You also describe—in the temporal lobe epilepsy patients—ecstatic hallucinations.

These so-called “ecstatic” hallucinations have been described for many years in the medical literature, and in the general literature. You have only to read Dostoyevsky’s descriptions of his own seizures—descriptions he also splits among many of his characters. He would suddenly be arrested and cry, “God exists! God exists!” He would feel that he was in heaven and that everything was unified and made sense. It could sometimes be followed by convulsions, but he said for five seconds of this state he would give his whole life.

In these ecstatic hallucinations, there is a sudden transport of joy and also a sense of being transported to heaven or into communication with God. These seem intensely real to people and very pleasurable. There was an interesting study a few years ago when there was an attempt to treat some patients with ecstatic seizures. A lot of them refused to take medication, and some of them even found ways of inducing their own seizures.

If a seizure is pleasant, usually there is spiking in the right temporal lobe at the same time as people are having their divine vision. They may be a bit out of touch with the sort of daily reality around them. But lives are being transformed by this.

One of my favorite case histories, which I quote in my book, is of a bus conductor in London who, as he was punching the tickets, suddenly felt that he was in heaven and told this to all of his passengers. He remained in a very elated state for three days. It sounds as if he was in an almost postictal mania. Then he continued on a more moderate level, deeply religious, until he had another bunch of seizures three years later—and he said that cleared his mind. Now he no longer believes in God and angels, in Christ, in an afterlife, or in heaven. Interestingly, the second conversion to atheism carried the same elated and revelatory quality as the first one to religion.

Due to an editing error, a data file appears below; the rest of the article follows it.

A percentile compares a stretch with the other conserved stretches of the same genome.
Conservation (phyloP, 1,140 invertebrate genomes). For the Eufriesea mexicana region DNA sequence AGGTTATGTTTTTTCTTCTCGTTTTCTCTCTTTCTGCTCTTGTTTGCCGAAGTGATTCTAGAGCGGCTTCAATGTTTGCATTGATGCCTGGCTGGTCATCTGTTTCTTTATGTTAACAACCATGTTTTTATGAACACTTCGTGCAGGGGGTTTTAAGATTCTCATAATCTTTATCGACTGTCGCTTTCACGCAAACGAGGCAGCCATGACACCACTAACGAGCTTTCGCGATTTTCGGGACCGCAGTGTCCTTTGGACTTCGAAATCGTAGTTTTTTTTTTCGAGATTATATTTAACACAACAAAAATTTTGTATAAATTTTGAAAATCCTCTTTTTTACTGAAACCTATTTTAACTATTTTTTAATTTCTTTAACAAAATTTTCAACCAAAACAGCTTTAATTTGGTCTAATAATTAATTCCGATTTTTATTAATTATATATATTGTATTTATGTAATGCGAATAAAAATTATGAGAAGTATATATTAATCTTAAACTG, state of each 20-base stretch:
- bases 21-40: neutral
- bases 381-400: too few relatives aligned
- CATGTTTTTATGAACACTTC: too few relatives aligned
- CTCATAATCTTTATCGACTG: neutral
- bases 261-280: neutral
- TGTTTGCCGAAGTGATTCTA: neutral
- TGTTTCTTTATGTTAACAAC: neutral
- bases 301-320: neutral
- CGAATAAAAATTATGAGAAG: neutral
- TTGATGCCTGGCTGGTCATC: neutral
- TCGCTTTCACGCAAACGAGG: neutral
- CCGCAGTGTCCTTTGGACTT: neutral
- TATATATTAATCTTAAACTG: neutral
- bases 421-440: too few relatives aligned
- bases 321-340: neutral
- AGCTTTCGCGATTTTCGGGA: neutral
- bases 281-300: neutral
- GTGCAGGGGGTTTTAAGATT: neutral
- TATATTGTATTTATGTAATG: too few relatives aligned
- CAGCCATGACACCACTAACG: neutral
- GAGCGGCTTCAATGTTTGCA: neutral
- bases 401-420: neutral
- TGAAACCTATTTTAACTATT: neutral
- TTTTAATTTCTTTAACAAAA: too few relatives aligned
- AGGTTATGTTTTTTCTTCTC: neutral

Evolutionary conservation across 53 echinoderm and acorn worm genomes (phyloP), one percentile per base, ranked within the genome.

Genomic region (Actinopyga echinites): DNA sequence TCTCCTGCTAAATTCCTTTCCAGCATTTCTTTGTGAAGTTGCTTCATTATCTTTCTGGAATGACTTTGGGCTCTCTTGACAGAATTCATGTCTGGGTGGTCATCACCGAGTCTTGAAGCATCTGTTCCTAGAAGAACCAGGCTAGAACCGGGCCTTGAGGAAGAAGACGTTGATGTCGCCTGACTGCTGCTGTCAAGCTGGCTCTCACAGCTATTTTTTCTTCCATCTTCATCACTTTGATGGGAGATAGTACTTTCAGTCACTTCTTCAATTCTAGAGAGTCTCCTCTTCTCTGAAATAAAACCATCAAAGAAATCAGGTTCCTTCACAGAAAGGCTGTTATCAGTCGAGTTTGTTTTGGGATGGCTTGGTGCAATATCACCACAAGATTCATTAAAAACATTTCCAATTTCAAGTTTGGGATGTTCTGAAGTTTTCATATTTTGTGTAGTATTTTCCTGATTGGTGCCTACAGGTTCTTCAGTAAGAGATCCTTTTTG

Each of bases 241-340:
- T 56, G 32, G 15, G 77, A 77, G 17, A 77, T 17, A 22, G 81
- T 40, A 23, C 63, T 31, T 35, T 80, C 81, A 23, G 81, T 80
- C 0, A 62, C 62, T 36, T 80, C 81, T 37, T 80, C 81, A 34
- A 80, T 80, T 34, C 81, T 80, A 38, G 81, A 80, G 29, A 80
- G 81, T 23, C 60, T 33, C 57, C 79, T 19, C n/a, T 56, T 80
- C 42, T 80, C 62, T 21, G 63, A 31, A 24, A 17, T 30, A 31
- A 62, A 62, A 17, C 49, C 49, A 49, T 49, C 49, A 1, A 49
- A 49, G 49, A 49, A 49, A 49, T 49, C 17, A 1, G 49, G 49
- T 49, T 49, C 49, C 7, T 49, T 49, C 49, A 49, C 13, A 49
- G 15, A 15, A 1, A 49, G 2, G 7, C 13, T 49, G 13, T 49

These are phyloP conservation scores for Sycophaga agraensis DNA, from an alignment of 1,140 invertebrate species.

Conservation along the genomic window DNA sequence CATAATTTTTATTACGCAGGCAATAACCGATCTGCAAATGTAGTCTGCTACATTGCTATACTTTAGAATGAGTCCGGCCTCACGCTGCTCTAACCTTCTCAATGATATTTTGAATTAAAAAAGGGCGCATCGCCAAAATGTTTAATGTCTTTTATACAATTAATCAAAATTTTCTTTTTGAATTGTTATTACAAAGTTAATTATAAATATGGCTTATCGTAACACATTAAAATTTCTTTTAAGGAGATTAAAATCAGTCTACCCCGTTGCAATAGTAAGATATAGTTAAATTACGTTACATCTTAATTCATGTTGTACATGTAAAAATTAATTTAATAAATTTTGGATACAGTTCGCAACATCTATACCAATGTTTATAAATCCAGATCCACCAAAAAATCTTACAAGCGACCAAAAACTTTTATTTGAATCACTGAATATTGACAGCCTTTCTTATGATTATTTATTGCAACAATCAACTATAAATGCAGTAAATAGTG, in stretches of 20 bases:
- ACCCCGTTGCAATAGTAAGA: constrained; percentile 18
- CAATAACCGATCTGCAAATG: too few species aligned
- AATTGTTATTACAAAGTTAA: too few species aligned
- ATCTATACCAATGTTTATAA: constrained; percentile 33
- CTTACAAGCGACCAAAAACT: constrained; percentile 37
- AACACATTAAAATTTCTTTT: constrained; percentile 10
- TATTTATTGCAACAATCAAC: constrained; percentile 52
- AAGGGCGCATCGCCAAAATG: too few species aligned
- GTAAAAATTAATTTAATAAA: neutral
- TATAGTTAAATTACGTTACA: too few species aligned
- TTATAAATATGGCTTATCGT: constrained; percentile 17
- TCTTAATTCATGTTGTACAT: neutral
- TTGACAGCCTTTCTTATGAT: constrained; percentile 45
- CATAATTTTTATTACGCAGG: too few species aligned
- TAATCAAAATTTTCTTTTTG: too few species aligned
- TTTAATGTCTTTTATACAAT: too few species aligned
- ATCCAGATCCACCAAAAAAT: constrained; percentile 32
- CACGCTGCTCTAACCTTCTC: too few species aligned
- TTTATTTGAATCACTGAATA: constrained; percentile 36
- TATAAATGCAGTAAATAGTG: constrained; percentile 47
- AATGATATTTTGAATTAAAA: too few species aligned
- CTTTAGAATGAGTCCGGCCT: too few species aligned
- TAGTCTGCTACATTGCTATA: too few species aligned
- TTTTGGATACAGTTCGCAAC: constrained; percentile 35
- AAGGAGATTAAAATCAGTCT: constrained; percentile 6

temporal lobe epilepsy patients—ecstatic hallucinations

I want to ask you about a personal experience of mine. I don’t think I’ve ever experienced a full-blown hallucination, at least to my knowledge. But you might remember from the conversation we once had at dinner that I am a grapheme-color synesthete. For our readers who are unfamiliar with the term, it means that I see letters and numbers in color. Is this a hallucination?

No, I think that seeing letters and numbers in color or seeing music in color is really a constant physiological happening between two areas of the cortex, a letter-reading one and a color-constructing one. I think this sort of thing, which you can probably verify from your own experience, comes at an early age, and doesn’t change. I suppose one might call it an illusion, in that one sensation is invested with the qualities of another sensation. This can take very complex forms. There’s one professional musician who could taste different pitches—she tuned her violin by taste.

That’s amazing. For me it just feels so natural, yet I know, intellectually, that the appearance of the color doesn’t happen until my brain has somehow understood the symbolic meaning of a letter, for example.

That’s interesting. And if you’re given a sort of a nonsense string of letters, that doesn’t light up at all?

Well, the letters do. But it’s not until—say if I see two intersecting lines, it’s not until my brain decides whether it’s a T or an L that I see the color. If letters are occluded and I don’t know what the letter is, there is no color. It feels instantaneous to me that the color comes on in line with the meaning of the letter. In that way, I wondered if there wasn’t a part of my brain that is overlaying a hallucination. But I can see your point that it’s more of an illusion because it’s unchanging and it’s always present.